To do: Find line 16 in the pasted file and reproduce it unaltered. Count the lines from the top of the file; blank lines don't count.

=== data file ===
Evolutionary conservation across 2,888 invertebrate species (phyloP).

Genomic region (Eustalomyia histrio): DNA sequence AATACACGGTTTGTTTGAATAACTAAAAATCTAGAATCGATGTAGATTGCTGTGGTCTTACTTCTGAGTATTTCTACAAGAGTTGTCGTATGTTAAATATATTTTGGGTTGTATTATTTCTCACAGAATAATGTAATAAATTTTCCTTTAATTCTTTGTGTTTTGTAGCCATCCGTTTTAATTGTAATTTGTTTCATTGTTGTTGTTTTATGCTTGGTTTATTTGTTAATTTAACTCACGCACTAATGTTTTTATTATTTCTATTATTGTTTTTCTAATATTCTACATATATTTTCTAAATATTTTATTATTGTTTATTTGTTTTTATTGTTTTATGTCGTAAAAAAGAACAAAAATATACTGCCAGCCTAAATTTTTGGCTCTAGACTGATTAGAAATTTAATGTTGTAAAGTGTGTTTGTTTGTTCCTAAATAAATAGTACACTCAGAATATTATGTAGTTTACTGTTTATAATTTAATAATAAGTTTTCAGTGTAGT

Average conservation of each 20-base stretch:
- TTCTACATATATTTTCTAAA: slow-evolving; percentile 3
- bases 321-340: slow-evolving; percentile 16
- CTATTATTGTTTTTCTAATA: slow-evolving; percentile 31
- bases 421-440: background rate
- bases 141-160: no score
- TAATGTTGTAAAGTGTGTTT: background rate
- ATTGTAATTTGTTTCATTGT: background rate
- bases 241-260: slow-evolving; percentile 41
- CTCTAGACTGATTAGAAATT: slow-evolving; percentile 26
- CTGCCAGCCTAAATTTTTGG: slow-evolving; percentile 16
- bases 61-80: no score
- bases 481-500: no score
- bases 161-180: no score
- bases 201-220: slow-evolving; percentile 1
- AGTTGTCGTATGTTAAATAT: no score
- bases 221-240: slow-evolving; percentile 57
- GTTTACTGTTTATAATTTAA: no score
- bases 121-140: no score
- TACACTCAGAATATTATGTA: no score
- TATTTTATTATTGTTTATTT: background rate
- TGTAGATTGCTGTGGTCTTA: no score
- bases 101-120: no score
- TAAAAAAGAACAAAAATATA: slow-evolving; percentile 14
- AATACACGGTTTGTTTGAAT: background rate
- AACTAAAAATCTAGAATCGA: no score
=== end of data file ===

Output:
- bases 161-180: no score